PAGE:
Point out where the lightest colors are and see if they agree where your next shapes of light will go. While they work on applying the light, help by blending to create mid-tones.

Cover the surface

Children usually see the world in symbols when making art, and without direction, their drawings often become line-drawings. Yet, they are often thrilled to see their work with colorful backgrounds. Throughout the process, make it a collaborative effort to cover up any canvas that peeps through.

Add the details

Dripping or globbing paint to add the detail prolongs the excitement of painting. Explore application techniques with your child using different sized brushes, amount of water, and speed. Using sounds to emphasize the movement of your brush is always fun too!

Bring it together

Instruction on contrast and balance is a bit exhaustive for young children, so take the final touches into your own hands— unless they express a desire to want to help. When you sense that your child is getting restless and is ready to be done, quickly add a bit of the darkest and lightest tones to bring out depth, and balance out the opposing corners. These final elements will really bring the piece together and make it more display-worthy.

Painting with children

Painting with children

Although the final result may not be a masterpiece, it will likely serve as a reminder of a great art-making experience. The collaborative mix of strokes and blended visions is an inspiring representation of what happens when the child-in-you mixes with the grownup-in-your-child.


What We Wore: Summer Styles

August 27, 2015

A few of our favorite styles from summer.

Summer Styles - Native Roots

Summer Styles - Native Roots

Summer Styles - Bohemian Pinup

Summer Styles - Bohemian Pinup

Summer Styles - Mexican inspiration

Summer Styles - Mexican inspiration

  • Embroidered Méxicana shirt gifted
  • Lace shorts thrifted
  • Platforms by Farylrobin
  • Pearl necklace by Christa Laos

Summer Styles - Bohemian Pinup

Summer Styles - Bohemian Pinup

  • Dress Buffalo by David Bitton
  • Vintage parasol
  • Vintage purse
  • Sandal wedges by Dolce Vita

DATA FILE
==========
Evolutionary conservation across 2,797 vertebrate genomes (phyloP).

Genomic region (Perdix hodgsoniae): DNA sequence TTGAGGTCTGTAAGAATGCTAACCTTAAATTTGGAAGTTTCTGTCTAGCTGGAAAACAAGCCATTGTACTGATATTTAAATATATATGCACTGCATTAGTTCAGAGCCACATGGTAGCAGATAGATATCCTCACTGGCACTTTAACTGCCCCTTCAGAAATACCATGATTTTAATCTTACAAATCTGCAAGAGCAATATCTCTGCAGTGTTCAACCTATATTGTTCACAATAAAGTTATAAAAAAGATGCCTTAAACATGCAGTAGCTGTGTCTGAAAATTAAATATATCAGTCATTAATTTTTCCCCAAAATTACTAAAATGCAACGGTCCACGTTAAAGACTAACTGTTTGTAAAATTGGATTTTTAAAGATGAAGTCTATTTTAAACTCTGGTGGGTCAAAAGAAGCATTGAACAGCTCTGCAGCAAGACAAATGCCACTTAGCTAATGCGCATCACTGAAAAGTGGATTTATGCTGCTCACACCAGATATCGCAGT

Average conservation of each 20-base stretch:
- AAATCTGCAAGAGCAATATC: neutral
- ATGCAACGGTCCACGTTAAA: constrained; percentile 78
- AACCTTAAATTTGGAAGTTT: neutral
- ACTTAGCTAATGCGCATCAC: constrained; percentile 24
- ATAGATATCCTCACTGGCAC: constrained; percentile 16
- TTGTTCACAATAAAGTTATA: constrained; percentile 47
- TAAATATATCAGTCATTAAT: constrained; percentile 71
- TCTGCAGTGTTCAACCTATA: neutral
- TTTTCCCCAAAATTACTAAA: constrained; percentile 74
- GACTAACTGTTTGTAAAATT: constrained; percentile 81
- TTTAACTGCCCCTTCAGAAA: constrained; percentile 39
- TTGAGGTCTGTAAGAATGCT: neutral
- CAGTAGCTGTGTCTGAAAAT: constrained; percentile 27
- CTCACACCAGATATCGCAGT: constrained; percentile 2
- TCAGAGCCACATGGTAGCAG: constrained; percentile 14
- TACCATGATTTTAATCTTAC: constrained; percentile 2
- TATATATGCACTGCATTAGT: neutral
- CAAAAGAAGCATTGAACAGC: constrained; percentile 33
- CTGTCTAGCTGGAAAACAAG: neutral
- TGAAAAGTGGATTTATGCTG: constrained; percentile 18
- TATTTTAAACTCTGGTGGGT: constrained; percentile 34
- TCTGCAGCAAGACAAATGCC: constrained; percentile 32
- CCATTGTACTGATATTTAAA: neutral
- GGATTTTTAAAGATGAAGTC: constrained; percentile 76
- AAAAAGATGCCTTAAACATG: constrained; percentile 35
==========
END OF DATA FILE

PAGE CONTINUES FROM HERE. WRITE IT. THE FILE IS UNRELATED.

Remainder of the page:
• Thrifted sunglasses
  • Antique bangles
  • Earring a gift from Ursala during her trip to Bolivia
Body & Mind Meditations

Materialism & Happiness

August 23, 2015

On keeping only the things that bring you happiness

My sister recently mailed me Marie Kondo’s book, The Life-Changing Magic of Tidying Up, and it’s got me all worked up. It really is magic. Being a woo woo junkie, I am completely sold on KonMari (Marie Kondo’s tidying method) because the entire act of minimizing and organizing is solely based on contentment and only holding on to the things that spark joy. If we are surrounded by things that trigger any other feeling than joy, we are creating distraction and noise that we subconsciously try to avoid or tune out, disrupting our full potential for happiness and productivity. KonMari is not just a method for organizing your crap, it’s a method for clearing your space of things that no longer serve you to make room for beauty, clarity, and happiness.

On keeping only the things that bring you happiness

The KonMari method suggests that you start your purging of the non-joyful in your closet. So I pulled out my four 20-gallon storage totes and everything in my closet and began asking each garment, “do you spark joy?”

The most revealing part for me was going through my stockpile of vintage dresses. Half of them were my mother’s 40s frocks that she got from a mentor in her early 20s. When I held up those dresses a sort of resentment arose. My mom couldn’t fit into those dresses anymore, and I was certain that no one else would love them as much as I did, so I had to hold on to them or else I would be the cause of their death. As for the rest of my vintage, they all reminded me of a time when I was a more naive, carefree, and sassy girl who spent hours getting ready in the morning, and if I were to let go of them, I might lose that part of me.

Then there were other garments that I’d worn SO much at one time that I couldn’t let them go because I owed my life to them. And there were pieces that I’d only be able to wear if I lost 20 pounds (never gonna happen). And there were pieces that I spent way too much money on to discard. With items that were bringing up feelings of guilt, false hope, sad nostalgia, or resentment towards having to store them, I had to let them go. After going through each and every item in my closet, including all my socks and scarfs, I was left with an incredibly condensed selection of things that spoke joy to me, all organized by color and comfortably hanging or folded happily. Outside my closet door sat 6 garbage bags full of returns to my mother, vintage for Drie, consignment, donations, and just plain ole trash.


On keeping only the things that bring you happiness